CDC estimates that 37% of adults have prediabetes. However, only 11% of

people with prediabetes know they have the condition. Without intervention,

15 to 30% of people with prediabetes will develop type 2 diabetes within

five years.

NDPP uses an evidence-based curriculum approved by the Centers for Disease

Control and Prevention (CDC). As part of a group, participants work with a

trained lifestyle coach for 16 weeks and learn to:

· Eat healthy

· Increase their level of physical activity

· Manage stress

· Stay motivated, and

· Solve problems that can get in the way of healthy changes.

Nationwide implementation of NDPP could save the U.S. health care system

$5.7 billion and prevent about 885,000 future cases of type 2 diabetes, a

serious condition that can lead to: heart attack; stroke; blindness; kidney

failure; or loss of toes, feet, or legs.

NDPP can be found at hospitals and YMCAs around the state. For more

information or to locate a program near you visit: or

For information about prediabetes and the Diabetes Education Program at

DHHS visit


NH DHHS - Deputy State Epidemiologist Contributes to the Global Ebola Control Effort 

CONCORD, N.H. – The New Hampshire Department of Health and Human Services

announced today that Dr. Elizabeth Talbot, Deputy State Epidemiologist,

will be going to Liberia at the end of next week.

Dr. Talbot, who is also a physician with the Geisel School of Medicine at

Dartmouth, will be in Liberia for four weeks and will play a leading role

in training clinical teams of physicians, nurses and other staff to conduct

Ebola control activities. She will work with International Medical Corps, a

non-governmental organization. Just as in New Hampshire, her primary goal

is to protect those on the frontline of the Ebola epidemic. Upon her return

to New Hampshire, her colleagues at the Division of Public Health Services

will conduct her post-arrival monitoring.

“We are very proud of Dr. Talbot,” said Dr. José T. Montero, Director of

the Division of Public Health Services. “She exemplifies the dedication of

the many public health and medical professionals and organizations working

to end this serious medical crisis in West Africa. She will take with her

our best wishes and we will await her return.”

“I am very proud of the preparedness work we are doing in New Hampshire,”

said Dr. Talbot. “The timing is right and I am grateful for this

opportunity to contribute to the effort.”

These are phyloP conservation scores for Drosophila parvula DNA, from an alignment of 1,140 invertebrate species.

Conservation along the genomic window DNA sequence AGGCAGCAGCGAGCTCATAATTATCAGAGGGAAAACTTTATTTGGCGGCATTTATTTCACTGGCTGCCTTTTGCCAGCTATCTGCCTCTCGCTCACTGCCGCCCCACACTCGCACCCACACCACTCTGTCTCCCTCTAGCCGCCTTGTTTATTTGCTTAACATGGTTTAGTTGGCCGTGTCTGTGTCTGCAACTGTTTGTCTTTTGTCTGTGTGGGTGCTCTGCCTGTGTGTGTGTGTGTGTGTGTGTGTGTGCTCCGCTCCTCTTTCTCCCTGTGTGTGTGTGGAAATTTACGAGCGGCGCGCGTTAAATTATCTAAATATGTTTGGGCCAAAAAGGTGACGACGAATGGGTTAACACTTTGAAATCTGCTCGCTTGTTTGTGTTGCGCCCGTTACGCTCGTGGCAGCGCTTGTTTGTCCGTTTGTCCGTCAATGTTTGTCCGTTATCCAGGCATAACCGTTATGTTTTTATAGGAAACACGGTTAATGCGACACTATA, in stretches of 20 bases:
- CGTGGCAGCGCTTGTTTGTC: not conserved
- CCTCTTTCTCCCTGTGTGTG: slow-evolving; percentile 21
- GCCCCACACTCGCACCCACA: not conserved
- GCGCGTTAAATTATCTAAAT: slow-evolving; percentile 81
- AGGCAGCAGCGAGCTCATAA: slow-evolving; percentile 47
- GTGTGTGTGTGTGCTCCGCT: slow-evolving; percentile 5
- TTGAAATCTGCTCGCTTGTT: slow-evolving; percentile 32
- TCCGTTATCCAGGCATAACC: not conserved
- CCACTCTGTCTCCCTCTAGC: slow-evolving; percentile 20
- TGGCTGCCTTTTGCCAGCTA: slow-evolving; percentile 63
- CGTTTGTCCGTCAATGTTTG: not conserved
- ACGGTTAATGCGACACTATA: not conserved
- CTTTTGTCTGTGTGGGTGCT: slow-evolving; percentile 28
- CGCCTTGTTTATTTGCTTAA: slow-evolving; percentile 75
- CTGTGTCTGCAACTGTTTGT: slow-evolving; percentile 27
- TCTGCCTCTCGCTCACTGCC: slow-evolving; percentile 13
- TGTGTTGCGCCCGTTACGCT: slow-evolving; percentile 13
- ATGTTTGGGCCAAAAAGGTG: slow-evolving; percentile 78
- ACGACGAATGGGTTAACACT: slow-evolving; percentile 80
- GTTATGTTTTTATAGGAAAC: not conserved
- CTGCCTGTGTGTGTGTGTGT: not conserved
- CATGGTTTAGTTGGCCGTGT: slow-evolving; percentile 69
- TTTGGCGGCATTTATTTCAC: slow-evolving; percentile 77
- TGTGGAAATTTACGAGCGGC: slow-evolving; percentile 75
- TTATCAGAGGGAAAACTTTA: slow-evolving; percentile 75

NH DHHS - Healthy Smiles–Healthy Growth Report

Comparison Findings of the New Hampshire 2013–2014 Healthy Smiles–Healthy

Growth Third Grade Survey Show Dramatic Decrease in

Obesity and Tooth Decay

Concord, NH – The New Hampshire Department of Health and Human Services

(DHHS), Division of Public Health Services (DPHS) has compared the results

of the 2013–2014 Healthy Smiles–Healthy Growth Third Grade Survey with the

2008–2009 survey and finds improvements have been made. The statewide

survey was funded by the HNH Foundation and Northeast Delta Dental. The

data show a marked improvement over the last five years and demonstrate

progress in reducing health disparities in both obesity and oral health

status. Data were collected at public elementary schools in each county

throughout New Hampshire. The Nashua Division of Public Health and

Community Services coordinated data collection for the City.

When compared with the 2008–09 survey DPHS found:


- 30% decrease statewide in obesity prevalence

- 34.8% decrease in obesity among students in schools that have more than

50% of students eligible for Free or Reduced Lunch

- 46% reduction in schools that have 25% or less students who qualify for

Free or Reduced Lunch

- 37% decrease in boys

Oral Health

- 54.4% decrease in untreated decay in Coos County

- 31.7% decrease in untreated tooth decay statewide

- 32.5% decrease in children with immediate dental needs

- 20.4% increase in dental sealants in schools with more than 50% of

students who qualify for Free or Reduced Lunch

“The findings support the collaborative efforts that took place across the

State beginning in 2008,” said Dr. José Montero, Director of Public Health

at DHHS. “We are very excited to see large improvements in obesity and

dental sealants in schools that have high eligibility for Free or Reduced

Lunch and a decrease in untreated tooth decay in Coos County. In order to

sustain these improvements and further reduce health disparities,

businesses, private foundations, community organizations, and government

are working together to target resources and strategies. This will have a

collective impact and improve the health of the people in New Hampshire.